As the leader, you have to keep doing the important tasks in front of you so those behind you can continue to do their tasks to keep the team moving forward. If you as the leader stop and try to do everyone else’s jobs for them while you are “checking in”, then your team’s momentum is halted.

Not only did I check-in, but I had to remind them of what we were working so hard to achieve…say it with me, “Pizza and birthday cake!” As their leader, I had to set the tone. There was no room for panic, frustration, or complaining. As we got closer to the dock, the kids were laughing more and coming up with the best way to tell their friends about the adventures of the day. That right there is evidence of the next point.

  •  When you let your followers join you in the work, not only are they happier, but they are becoming stronger and more effective along the way.

When the kids were able to join the work effort, a new confidence was instilled in them. They were now participants in the progress, not just spectators. They felt ownership over the task of getting back to the dock. They actually contributed to achieving the goal and learned something along the way. Coaching led to participation which led to a sense of confidence which ultimately led to fulfillment and happiness. And guess what? The next time they go paddleboarding, they will have a little bit more knowledge and experience than they had this past time. They will only get better the more they get out on the water. Becoming an expert takes time.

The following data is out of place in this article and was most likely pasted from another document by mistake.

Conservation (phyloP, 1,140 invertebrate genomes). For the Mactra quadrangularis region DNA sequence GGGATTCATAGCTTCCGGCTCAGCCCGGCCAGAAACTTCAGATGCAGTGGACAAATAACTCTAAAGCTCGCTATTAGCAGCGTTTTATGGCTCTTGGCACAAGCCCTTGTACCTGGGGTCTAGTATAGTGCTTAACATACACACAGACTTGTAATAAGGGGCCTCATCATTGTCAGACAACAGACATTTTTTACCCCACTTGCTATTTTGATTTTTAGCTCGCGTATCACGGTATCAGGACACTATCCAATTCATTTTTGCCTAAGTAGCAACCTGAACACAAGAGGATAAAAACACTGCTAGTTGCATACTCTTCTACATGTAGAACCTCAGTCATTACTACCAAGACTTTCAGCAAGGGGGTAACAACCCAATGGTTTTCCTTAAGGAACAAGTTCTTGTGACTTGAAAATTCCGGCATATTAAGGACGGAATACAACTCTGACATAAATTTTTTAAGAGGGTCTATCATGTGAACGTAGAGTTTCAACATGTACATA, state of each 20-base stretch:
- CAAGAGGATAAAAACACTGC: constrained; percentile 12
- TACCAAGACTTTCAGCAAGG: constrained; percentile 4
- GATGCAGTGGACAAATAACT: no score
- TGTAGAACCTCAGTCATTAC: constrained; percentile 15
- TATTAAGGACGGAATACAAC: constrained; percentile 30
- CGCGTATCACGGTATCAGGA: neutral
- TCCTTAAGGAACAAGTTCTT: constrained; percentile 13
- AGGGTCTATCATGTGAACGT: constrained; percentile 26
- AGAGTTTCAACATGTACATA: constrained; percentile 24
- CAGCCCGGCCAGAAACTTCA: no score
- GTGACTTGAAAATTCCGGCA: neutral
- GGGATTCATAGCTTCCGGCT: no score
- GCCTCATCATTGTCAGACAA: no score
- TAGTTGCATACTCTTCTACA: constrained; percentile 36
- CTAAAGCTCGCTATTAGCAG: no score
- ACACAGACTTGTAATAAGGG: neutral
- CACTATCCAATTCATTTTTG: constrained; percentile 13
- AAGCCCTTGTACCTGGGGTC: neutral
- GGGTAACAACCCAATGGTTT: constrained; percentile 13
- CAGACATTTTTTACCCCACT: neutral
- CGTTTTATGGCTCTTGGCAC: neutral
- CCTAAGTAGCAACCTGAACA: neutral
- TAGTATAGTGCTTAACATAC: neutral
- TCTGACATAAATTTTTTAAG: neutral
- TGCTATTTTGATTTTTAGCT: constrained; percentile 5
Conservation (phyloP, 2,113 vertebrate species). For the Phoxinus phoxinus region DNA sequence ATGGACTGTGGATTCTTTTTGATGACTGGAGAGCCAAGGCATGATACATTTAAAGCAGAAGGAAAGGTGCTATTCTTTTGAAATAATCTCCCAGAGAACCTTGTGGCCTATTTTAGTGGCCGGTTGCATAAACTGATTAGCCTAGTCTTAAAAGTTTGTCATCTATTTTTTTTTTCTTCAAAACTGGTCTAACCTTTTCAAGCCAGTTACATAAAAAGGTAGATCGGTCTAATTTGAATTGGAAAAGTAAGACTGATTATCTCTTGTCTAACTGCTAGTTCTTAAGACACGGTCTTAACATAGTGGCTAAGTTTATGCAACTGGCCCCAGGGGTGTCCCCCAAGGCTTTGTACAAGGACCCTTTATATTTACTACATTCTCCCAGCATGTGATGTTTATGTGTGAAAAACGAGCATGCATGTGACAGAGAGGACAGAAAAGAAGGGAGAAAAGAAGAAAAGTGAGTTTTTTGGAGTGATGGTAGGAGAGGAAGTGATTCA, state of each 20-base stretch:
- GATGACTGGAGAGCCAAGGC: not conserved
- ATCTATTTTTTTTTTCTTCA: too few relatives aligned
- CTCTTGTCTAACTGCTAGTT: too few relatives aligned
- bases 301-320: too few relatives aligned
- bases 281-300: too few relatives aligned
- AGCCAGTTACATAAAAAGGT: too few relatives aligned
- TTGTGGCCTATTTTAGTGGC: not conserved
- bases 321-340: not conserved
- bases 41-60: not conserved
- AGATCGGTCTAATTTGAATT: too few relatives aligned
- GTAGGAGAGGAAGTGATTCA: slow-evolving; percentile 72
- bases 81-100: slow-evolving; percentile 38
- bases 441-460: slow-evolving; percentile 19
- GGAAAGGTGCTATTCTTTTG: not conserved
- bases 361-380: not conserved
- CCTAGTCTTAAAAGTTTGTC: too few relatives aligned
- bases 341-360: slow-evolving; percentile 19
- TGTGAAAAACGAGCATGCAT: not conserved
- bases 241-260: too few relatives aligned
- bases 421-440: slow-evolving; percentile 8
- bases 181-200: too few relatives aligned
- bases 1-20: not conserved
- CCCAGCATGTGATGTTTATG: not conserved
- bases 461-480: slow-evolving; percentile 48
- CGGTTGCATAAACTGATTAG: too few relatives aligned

Let me remind you that I did not ask the kids to help because I wanted to cheer them up. No, I NEEDED their help to reach the goal. Their happiness and fulfillment was a result of cooperation and teamwork. They saw the fruit of their labor.

The same is true for you and the team you are leading. You NEED them to carry out the vision. They are looking for you to invite them to join the work and coach them along the way. Will there be some zig-zagging or mistakes at certain points? Sure, but that’s how you develop leaders. That’s how you make an investment in the next generation. Do you care more about your vision and recognition? Or are you more concerned with developing leaders on the way to achieving your vision? Choose to invest in others. Everyone has a dream.

Be a stepping stone to others, rather than a stumbling block. You might be hesitant to invest in those behind you because it might send you on some detours along the way to your destination; but, what if those detours are actually course corrections to put you on track towards the God-given call placed on your life? 

Hey! My name is Kayla and I’m the Student Director at a church in Orlando, Florida. Student ministry has taken on many forms in my life – the public school system, churches, leadership organizations, and camps. Most of my experience was developed while working with FUGE Camps. I spent eight summers serving on camp staff, two of which were spent as the Director. I enjoy using the gifts God has given me to create environments where students can grow closer to Jesus!